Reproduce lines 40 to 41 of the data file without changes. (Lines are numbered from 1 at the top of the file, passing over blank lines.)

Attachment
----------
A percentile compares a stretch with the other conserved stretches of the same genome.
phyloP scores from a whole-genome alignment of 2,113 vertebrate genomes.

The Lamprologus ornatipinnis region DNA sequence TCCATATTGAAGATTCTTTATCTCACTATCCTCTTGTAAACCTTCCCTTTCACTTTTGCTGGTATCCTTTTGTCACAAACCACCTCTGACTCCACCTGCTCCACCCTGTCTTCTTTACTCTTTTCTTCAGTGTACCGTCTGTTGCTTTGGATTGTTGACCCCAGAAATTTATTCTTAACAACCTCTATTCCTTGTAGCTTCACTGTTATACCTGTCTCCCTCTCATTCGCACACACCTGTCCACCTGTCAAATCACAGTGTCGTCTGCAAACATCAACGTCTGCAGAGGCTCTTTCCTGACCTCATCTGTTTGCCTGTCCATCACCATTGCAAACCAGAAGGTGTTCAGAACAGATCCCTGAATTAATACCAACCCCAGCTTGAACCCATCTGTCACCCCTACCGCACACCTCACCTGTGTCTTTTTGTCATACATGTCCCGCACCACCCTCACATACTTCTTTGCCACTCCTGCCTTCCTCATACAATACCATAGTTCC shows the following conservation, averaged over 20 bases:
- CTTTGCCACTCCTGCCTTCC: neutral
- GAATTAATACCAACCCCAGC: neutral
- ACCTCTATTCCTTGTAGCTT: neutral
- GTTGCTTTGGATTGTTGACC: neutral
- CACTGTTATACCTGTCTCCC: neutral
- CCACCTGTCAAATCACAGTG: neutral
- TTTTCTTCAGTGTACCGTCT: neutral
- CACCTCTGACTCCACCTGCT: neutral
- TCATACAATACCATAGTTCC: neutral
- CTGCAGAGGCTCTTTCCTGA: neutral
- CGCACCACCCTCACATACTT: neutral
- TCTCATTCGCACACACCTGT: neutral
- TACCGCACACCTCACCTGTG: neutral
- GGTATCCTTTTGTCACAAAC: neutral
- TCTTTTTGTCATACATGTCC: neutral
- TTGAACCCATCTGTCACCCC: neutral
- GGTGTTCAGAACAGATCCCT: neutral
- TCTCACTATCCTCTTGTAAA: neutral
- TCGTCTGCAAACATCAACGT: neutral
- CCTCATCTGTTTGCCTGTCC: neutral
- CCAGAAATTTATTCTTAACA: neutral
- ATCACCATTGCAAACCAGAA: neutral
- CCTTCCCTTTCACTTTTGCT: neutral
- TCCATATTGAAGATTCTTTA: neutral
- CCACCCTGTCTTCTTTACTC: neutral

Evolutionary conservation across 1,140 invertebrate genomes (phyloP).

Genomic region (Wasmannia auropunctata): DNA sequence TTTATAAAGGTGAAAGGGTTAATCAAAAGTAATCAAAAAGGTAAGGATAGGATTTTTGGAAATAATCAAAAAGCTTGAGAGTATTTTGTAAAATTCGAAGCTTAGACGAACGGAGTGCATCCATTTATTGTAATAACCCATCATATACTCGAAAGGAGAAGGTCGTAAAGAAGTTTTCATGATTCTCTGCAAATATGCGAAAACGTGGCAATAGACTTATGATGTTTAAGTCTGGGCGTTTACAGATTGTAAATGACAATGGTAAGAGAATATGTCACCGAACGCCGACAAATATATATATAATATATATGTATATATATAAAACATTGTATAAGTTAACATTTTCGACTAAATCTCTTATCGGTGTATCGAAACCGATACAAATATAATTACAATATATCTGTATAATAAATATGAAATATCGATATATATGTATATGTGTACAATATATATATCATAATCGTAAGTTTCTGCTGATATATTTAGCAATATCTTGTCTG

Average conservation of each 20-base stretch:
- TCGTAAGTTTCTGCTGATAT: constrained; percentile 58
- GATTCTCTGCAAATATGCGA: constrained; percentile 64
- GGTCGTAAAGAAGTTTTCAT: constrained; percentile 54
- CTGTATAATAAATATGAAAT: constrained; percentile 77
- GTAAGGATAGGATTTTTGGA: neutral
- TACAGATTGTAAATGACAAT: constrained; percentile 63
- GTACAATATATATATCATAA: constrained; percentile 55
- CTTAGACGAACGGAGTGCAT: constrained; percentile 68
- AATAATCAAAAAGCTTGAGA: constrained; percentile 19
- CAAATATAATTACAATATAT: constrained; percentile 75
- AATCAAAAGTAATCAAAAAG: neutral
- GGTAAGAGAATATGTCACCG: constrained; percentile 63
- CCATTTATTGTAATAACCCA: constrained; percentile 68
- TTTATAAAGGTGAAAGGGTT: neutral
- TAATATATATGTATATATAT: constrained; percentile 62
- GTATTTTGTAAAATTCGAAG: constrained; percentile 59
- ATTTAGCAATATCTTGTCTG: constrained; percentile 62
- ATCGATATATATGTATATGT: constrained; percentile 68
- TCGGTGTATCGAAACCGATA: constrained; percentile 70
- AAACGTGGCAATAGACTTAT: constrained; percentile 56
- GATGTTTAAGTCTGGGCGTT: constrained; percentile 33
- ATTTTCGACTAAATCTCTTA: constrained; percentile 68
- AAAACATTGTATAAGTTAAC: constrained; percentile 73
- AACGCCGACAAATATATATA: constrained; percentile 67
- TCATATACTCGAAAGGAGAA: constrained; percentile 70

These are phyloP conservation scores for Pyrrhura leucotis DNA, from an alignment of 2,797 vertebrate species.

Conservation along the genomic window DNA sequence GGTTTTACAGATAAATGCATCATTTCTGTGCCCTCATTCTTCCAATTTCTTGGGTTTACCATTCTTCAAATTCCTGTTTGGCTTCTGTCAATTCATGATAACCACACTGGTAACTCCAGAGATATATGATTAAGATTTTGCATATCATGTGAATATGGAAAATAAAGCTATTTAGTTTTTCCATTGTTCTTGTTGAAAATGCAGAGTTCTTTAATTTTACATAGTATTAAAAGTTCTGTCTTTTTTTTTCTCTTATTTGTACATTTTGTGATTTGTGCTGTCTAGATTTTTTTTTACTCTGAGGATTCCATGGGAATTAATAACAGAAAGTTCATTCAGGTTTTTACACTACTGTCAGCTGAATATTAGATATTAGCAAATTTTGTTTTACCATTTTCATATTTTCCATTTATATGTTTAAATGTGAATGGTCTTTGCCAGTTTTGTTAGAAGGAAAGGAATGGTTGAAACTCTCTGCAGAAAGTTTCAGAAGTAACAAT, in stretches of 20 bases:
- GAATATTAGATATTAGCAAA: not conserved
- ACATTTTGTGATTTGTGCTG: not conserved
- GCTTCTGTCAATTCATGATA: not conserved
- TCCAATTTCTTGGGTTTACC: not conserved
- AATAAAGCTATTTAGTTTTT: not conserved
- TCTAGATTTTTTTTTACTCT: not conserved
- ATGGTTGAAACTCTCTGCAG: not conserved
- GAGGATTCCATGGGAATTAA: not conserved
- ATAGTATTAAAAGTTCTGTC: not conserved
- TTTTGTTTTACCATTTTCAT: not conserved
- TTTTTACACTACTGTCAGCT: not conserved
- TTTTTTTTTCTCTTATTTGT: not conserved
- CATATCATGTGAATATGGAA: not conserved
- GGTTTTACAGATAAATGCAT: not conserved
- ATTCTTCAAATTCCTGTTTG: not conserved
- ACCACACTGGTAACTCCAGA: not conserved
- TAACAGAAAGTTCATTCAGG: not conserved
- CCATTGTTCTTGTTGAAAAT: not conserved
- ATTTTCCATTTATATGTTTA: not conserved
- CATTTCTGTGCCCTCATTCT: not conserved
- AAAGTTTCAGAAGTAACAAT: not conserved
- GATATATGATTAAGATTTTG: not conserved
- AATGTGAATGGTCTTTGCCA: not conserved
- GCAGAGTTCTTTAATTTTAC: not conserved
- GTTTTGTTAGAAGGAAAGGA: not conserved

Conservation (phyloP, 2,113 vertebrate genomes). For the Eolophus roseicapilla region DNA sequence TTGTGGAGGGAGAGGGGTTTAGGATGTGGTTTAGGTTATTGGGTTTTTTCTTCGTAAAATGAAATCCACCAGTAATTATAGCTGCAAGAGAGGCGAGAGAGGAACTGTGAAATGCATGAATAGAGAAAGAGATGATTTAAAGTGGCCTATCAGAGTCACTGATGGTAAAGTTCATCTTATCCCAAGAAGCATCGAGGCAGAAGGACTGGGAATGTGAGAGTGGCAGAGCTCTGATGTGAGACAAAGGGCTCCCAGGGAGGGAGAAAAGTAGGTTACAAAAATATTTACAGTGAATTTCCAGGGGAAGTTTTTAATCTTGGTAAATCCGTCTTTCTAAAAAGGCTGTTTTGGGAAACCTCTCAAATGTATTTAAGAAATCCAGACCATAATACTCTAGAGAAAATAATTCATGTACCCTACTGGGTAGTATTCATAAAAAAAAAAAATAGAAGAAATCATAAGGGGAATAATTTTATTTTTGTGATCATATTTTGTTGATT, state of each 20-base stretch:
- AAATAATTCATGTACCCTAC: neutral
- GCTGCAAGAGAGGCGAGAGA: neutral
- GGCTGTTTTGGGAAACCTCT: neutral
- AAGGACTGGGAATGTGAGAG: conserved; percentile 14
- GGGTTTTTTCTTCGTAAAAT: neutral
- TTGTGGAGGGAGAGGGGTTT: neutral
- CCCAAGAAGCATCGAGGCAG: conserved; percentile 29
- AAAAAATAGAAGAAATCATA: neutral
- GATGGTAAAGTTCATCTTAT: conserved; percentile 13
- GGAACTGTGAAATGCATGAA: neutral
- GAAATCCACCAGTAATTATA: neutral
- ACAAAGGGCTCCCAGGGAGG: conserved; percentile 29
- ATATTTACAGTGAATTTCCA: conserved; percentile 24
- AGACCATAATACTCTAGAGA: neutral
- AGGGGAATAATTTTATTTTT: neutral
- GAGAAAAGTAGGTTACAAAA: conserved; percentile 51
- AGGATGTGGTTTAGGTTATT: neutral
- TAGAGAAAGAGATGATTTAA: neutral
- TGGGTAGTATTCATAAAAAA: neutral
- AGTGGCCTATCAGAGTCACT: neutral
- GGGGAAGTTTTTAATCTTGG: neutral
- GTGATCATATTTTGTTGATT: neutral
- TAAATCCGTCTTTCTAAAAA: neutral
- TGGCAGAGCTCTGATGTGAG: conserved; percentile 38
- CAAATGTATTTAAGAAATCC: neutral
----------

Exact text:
- AATAATCAAAAAGCTTGAGA: constrained; percentile 19
- CAAATATAATTACAATATAT: constrained; percentile 75